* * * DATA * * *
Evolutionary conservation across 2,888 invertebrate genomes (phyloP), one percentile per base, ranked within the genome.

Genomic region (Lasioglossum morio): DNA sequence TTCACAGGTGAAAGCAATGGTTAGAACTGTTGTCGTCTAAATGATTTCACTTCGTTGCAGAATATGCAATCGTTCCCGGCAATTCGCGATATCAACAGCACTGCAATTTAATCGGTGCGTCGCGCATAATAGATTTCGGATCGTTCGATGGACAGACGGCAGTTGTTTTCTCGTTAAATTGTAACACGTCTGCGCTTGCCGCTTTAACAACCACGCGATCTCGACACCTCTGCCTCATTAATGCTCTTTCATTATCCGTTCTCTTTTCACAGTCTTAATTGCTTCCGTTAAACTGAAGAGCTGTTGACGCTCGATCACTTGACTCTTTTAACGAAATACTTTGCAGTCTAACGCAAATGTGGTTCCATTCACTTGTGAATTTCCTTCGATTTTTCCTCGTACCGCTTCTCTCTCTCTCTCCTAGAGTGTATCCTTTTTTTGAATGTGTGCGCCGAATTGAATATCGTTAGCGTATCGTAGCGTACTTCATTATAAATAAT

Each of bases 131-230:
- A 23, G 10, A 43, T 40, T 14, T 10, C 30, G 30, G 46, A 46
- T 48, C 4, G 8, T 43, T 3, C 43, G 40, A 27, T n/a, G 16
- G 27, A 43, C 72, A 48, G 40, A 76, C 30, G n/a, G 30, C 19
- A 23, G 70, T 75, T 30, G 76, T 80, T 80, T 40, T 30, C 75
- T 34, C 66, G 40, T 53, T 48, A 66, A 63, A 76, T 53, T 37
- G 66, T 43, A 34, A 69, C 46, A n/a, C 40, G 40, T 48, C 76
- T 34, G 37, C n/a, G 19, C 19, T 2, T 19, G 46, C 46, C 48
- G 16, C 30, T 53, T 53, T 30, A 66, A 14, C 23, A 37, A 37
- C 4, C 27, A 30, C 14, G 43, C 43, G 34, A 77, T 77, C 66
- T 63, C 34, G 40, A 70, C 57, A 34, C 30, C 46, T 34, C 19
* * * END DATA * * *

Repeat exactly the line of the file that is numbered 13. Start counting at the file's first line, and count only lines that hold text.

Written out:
- T 63, C 34, G 40, A 70, C 57, A 34, C 30, C 46, T 34, C 19